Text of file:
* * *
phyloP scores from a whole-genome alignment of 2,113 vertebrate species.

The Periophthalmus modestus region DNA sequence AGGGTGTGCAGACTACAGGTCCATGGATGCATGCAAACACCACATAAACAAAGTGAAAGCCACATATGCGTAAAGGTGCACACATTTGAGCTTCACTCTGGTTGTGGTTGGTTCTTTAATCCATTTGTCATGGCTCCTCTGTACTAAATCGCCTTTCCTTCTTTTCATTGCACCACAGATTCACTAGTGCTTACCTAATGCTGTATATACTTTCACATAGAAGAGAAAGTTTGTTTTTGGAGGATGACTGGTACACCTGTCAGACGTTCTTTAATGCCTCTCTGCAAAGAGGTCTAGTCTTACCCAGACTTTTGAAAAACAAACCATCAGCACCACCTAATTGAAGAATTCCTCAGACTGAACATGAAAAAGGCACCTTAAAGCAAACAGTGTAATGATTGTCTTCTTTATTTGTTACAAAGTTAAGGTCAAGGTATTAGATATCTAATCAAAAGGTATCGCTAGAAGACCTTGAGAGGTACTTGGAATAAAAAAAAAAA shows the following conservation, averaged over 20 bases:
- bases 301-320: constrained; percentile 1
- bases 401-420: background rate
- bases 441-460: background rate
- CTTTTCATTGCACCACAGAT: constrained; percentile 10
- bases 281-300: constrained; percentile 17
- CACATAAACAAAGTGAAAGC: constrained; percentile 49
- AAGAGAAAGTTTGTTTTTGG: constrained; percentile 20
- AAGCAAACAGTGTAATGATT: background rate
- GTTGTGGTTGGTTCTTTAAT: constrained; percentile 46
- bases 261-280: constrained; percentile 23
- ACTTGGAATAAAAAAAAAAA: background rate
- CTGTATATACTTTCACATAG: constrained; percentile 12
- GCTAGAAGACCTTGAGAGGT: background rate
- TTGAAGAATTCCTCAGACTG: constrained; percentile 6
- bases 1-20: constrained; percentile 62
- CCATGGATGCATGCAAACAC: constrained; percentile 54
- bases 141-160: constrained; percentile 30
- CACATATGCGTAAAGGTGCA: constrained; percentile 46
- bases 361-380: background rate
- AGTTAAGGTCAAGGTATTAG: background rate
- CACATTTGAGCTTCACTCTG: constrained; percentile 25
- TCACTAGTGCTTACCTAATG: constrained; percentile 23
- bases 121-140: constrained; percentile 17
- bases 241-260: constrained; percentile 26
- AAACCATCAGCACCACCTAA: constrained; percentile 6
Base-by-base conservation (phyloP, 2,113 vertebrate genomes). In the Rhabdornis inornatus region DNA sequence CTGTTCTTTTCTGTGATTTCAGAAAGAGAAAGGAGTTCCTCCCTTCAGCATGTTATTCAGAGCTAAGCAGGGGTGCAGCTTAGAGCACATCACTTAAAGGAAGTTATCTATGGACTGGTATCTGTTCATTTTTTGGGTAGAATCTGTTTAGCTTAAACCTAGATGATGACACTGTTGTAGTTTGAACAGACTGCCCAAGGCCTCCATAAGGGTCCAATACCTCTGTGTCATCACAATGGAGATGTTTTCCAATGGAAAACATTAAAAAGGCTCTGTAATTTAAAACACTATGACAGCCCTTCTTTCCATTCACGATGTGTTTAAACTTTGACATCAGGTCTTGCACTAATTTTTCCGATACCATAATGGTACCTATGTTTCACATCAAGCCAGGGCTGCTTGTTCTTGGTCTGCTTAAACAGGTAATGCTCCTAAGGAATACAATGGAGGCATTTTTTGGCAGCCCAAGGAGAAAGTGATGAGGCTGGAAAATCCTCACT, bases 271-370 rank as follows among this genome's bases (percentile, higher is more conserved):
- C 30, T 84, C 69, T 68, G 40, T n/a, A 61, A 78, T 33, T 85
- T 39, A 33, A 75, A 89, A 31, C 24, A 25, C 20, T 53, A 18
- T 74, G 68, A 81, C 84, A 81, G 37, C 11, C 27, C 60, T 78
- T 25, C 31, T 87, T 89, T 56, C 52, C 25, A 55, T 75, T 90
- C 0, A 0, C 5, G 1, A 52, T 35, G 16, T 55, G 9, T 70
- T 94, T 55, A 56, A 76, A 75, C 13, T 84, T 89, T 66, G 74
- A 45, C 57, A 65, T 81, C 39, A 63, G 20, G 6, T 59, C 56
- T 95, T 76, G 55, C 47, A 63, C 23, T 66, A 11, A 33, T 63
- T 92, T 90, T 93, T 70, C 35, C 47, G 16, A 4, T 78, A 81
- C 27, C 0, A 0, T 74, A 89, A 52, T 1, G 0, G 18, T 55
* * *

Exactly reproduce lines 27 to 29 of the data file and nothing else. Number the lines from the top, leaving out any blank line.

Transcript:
- AAACCATCAGCACCACCTAA: constrained; percentile 6
Base-by-base conservation (phyloP, 2,113 vertebrate genomes). In the Rhabdornis inornatus region DNA sequence CTGTTCTTTTCTGTGATTTCAGAAAGAGAAAGGAGTTCCTCCCTTCAGCATGTTATTCAGAGCTAAGCAGGGGTGCAGCTTAGAGCACATCACTTAAAGGAAGTTATCTATGGACTGGTATCTGTTCATTTTTTGGGTAGAATCTGTTTAGCTTAAACCTAGATGATGACACTGTTGTAGTTTGAACAGACTGCCCAAGGCCTCCATAAGGGTCCAATACCTCTGTGTCATCACAATGGAGATGTTTTCCAATGGAAAACATTAAAAAGGCTCTGTAATTTAAAACACTATGACAGCCCTTCTTTCCATTCACGATGTGTTTAAACTTTGACATCAGGTCTTGCACTAATTTTTCCGATACCATAATGGTACCTATGTTTCACATCAAGCCAGGGCTGCTTGTTCTTGGTCTGCTTAAACAGGTAATGCTCCTAAGGAATACAATGGAGGCATTTTTTGGCAGCCCAAGGAGAAAGTGATGAGGCTGGAAAATCCTCACT, bases 271-370 rank as follows among this genome's bases (percentile, higher is more conserved):
- C 30, T 84, C 69, T 68, G 40, T n/a, A 61, A 78, T 33, T 85